Aspartame increases cancer risk
The news ain’t sweet. New research on
aspartame links the artificial sweetener to increased rates of cancer when
consumed at levels far below the present acceptable daily intake level.
Rats in the study showed extensive evidence of malignant cancers including lymphomas, leukemias, and tumors in multiple organ sites. The authors speculate the increase in lymphomas and leukemias may be related to a metabolite in aspartame, methanol, which is metabolized in both rats and humans to formaldehyde.
Aspartame was first approved by the US FDA in 1974. Now, it’s an ingredient in over 6,000 products, including foods, beverages, chewable vitamins and toothpaste. It’s estimated that over 200 million people regularly consume aspartame.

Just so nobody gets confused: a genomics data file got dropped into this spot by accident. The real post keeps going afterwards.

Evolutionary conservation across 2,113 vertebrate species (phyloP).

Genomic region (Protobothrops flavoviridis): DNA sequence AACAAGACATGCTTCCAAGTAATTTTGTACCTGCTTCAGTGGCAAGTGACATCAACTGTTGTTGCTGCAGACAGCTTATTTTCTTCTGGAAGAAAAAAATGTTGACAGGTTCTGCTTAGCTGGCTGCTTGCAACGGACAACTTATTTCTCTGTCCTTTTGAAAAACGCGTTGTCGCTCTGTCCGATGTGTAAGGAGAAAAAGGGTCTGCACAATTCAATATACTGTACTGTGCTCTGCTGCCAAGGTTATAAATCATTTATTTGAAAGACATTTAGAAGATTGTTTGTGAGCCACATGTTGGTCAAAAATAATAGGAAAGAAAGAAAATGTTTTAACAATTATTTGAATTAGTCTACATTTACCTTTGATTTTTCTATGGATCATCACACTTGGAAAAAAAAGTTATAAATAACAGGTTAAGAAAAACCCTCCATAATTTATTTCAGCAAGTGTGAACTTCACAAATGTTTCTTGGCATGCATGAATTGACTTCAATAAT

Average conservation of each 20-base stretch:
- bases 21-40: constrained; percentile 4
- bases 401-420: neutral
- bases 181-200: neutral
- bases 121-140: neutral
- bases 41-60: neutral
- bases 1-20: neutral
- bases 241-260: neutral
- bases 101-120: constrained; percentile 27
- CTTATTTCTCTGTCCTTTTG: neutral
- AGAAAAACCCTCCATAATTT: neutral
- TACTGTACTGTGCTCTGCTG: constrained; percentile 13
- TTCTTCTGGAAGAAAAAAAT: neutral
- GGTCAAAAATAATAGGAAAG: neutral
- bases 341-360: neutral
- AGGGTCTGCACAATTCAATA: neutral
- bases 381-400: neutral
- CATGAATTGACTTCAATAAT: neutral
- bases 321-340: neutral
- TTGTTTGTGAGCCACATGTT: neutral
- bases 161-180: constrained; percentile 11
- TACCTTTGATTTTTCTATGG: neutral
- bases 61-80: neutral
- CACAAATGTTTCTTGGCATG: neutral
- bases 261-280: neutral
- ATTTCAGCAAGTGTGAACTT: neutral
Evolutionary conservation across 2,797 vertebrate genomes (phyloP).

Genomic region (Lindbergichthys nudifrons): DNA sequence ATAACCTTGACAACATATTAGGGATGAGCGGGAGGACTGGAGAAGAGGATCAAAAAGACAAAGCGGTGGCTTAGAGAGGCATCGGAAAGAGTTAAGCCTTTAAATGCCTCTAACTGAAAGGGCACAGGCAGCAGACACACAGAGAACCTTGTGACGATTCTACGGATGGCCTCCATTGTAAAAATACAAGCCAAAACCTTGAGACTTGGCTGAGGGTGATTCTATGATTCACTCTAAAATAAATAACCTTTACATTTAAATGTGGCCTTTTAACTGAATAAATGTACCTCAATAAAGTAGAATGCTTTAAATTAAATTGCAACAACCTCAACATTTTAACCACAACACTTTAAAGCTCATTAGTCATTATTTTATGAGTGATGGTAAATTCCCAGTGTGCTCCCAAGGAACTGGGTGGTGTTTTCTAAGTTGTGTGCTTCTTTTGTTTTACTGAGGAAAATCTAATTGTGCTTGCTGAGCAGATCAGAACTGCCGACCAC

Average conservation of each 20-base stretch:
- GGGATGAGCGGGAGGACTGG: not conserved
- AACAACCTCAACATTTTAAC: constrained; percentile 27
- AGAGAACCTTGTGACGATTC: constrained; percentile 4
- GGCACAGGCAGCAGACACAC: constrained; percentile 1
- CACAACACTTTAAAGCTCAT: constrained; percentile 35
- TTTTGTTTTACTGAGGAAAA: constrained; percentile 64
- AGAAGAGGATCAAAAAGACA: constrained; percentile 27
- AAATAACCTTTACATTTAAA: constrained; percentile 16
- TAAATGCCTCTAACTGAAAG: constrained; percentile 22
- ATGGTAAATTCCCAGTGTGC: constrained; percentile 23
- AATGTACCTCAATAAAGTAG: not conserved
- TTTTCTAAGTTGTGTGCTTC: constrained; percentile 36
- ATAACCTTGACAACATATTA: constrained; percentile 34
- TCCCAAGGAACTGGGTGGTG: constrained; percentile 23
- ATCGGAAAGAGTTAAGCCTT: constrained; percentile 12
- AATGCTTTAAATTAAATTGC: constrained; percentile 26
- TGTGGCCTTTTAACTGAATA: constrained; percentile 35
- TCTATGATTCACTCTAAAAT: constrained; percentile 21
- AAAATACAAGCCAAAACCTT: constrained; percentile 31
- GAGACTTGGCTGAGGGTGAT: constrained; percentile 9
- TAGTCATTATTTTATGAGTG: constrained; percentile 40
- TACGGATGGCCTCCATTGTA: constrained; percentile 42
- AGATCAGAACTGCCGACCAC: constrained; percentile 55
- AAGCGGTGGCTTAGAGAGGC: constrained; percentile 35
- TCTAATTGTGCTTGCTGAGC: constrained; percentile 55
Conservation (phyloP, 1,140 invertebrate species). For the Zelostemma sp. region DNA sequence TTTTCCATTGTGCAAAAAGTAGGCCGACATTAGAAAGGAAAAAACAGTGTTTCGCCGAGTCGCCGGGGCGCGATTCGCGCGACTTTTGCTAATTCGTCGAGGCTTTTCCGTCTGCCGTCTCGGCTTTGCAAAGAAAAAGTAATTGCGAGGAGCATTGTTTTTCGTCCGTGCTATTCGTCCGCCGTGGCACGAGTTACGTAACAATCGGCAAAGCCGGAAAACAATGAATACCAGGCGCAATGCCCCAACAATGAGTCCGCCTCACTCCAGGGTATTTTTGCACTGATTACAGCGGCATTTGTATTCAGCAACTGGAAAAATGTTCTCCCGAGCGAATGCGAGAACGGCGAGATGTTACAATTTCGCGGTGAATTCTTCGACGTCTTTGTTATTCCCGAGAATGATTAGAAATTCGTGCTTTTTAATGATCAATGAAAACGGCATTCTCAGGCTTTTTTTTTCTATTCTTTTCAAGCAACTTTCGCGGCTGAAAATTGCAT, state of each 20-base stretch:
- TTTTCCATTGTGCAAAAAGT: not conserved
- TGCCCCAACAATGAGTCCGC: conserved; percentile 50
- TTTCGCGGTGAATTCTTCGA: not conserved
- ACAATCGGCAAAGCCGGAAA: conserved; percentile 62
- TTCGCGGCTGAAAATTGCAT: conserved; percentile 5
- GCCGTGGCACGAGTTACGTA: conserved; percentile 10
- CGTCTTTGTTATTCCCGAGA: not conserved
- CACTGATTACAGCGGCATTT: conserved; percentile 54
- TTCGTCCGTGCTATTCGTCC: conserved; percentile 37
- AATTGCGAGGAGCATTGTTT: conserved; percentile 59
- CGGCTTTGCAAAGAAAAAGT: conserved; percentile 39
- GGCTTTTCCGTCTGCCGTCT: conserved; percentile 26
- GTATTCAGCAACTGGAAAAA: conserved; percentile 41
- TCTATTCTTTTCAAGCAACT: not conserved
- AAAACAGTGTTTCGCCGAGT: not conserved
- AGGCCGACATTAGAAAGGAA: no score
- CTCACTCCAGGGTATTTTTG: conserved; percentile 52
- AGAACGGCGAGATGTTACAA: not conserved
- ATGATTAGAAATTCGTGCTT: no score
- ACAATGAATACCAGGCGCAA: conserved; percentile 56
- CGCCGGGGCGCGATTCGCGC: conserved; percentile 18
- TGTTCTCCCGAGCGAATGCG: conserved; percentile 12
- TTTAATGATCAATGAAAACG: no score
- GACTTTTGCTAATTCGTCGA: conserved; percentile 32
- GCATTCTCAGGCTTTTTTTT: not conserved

The study differed from past studies in examining a far greater number of animals (1800) and continuing the study until the death of the last animal at 159 weeks ( 3 years). Earlier studies ended at about two years, which represents two thirds of a rat’s normal lifespan. In humans, approximately 80% of cancers are diagnosed in the last third of life, after age 55. The study also examined each animal at death for microscopic changes in all organs and tissues, to allow a comprehensive assessment of aspartame’s carcinogenic potential.
The study was carried out by the European
Ramazzini Foundation of Oncology and Environmental Sciences in Italy and was
published in Environmental Health Perspectives, March 2006.